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Crosstalk between metabolism and cancer: finding correlation between two branched chain aminotransferases and the survival of patients with lymphoma by using Kaplan Meier survival curves
Aleyna K. Follett, MSBS'22 and Elitsa Ananieva, PhD
Department of Biochemistry and Nutrition, Des Moines University, Des Moines, IA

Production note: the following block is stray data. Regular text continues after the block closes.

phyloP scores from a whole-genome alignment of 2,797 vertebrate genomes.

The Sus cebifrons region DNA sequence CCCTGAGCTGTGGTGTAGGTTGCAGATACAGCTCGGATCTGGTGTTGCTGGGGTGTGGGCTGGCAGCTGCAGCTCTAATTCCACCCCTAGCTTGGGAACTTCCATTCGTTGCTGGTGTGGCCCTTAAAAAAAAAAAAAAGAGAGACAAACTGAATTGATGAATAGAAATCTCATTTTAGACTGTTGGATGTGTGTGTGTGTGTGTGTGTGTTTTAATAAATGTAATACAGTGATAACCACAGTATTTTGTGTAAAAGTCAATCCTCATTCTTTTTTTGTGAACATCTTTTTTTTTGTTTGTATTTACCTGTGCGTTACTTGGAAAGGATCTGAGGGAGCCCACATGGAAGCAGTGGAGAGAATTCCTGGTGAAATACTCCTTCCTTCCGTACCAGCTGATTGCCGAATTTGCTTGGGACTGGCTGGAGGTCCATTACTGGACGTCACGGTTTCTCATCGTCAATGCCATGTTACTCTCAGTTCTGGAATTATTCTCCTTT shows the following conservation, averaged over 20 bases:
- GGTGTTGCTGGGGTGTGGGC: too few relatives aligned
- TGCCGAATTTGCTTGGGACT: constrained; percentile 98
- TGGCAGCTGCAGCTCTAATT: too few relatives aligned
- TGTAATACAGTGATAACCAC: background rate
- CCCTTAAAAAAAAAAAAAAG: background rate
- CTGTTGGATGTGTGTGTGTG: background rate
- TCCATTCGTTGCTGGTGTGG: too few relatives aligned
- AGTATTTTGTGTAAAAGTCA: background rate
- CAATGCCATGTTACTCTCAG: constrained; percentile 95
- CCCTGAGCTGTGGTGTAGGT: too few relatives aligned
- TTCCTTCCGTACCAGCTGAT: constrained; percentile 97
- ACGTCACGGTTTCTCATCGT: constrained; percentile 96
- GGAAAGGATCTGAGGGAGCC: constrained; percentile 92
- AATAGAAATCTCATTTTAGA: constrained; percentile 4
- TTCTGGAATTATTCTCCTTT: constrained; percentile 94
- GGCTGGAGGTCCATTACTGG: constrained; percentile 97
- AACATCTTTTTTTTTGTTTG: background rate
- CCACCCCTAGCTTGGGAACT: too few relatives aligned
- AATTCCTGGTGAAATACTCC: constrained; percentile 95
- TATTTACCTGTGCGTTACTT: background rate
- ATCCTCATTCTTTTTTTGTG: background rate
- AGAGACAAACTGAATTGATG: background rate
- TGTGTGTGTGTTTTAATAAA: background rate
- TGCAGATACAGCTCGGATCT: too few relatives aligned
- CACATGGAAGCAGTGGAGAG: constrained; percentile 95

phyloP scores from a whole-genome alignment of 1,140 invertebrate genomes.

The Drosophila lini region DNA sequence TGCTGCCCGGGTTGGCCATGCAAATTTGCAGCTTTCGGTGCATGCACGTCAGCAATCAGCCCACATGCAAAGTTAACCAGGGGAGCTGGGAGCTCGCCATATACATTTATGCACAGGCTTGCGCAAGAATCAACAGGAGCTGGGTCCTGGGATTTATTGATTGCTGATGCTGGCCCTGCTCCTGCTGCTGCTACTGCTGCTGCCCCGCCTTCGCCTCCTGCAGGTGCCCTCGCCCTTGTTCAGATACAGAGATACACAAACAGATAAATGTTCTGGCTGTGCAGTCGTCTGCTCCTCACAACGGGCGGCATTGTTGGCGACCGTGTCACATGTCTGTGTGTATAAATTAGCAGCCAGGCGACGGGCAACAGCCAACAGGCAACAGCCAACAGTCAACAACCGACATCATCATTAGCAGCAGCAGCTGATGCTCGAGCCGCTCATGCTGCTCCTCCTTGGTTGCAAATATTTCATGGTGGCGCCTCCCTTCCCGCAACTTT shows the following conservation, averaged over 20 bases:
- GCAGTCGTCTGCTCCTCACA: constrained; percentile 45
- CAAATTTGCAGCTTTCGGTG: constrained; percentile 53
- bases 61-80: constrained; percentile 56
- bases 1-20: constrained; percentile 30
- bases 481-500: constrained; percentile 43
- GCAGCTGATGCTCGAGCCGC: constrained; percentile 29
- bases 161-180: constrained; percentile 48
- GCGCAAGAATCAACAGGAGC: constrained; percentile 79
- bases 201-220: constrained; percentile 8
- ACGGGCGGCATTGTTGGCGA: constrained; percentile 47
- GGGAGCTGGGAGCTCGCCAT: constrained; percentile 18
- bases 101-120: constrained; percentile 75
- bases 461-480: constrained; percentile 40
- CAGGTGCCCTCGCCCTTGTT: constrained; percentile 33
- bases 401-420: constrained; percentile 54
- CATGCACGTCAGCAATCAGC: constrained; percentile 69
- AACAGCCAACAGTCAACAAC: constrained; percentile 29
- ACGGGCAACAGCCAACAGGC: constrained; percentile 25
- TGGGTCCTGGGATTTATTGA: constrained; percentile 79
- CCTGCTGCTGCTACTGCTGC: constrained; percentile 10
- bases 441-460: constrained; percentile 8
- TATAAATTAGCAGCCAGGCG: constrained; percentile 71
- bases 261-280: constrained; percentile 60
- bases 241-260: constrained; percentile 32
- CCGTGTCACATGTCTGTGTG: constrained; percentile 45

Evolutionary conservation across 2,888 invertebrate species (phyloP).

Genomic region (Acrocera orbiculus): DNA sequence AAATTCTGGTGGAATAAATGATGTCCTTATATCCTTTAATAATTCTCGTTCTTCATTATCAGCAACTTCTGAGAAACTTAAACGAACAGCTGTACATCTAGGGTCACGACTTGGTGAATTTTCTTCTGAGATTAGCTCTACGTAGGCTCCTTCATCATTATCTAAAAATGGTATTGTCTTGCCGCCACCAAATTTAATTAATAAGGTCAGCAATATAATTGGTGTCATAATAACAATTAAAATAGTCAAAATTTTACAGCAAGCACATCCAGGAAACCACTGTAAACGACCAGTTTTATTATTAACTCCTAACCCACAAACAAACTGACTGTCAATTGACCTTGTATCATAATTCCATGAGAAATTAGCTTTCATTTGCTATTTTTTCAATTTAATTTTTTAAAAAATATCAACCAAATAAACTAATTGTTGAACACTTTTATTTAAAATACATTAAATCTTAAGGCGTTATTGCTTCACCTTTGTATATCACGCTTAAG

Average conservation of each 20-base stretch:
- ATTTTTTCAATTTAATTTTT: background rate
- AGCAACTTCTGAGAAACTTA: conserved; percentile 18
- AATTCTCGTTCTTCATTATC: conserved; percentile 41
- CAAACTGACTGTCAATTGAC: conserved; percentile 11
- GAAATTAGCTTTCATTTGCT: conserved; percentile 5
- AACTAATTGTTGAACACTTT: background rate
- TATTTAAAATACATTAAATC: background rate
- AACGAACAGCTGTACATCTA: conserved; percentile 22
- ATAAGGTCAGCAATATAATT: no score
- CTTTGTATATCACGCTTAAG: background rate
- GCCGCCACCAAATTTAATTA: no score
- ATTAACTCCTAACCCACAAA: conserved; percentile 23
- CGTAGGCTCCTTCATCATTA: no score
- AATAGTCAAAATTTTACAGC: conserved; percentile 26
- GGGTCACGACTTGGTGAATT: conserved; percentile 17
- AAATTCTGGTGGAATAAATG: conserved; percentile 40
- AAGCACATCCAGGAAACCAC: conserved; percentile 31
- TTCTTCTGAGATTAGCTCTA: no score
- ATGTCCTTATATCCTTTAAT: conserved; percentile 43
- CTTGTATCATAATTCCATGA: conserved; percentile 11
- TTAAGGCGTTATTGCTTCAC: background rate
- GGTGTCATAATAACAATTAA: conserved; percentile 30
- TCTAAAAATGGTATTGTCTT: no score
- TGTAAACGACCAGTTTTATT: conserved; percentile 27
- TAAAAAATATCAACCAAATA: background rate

Non-Hodgkin Lymphoma (NHL) accounts for 4% of annual cancer diagnosis and 3.4% of cancer deaths. This cancer commonly begins in the B lymphocytes and spreads throughout the lymphatic system. Though therapeutic strategies to combat NHL have advanced, this cancer continues to be resistant to current treatments. The metabolism of the branched chain amino acids plays an important role in cancer progression. Two genes, encoding the cytosolic and the mitochondrial branched chain aminotransferase, BCAT1 and BCAT2, respectively, are prognostic cancer markers for glioblastomas, colorectal, and hepatocellular cancers. To investigate the role BCAT1 and 2 may play in lymphoma, we undertook bioinformatic approach aiming at correlating the expression of the two metabolic genes with the survival of lymphoma patients. The genomic platform (R2) was used to access information about overall survival, disease survival, and treatment options for patients with diffuse large B-cell (DLBCL) and Mantle cell NHL. Kaplan Meier curves allowed to corelate the gene expressions with the patient survival. While higher expressions of BCAT1 and BCAT2 lead to lower overall cancer survival, we found that higher expression of BCAT1 correlated with a better probability for overall survival of DLBCL patients. In contrast, patients with Mantle cell NHL, who expressed higher levels of BCAT1 or BCAT2, had lower chances to survive. Lastly, treatment with the monoclonal antibody, rituximab, improved the overall survival for all patients regardless of their BCAT status. The results give insight into the variance in B-cell lymphomas and direct toward addressing the differences in patient survival on molecular level.
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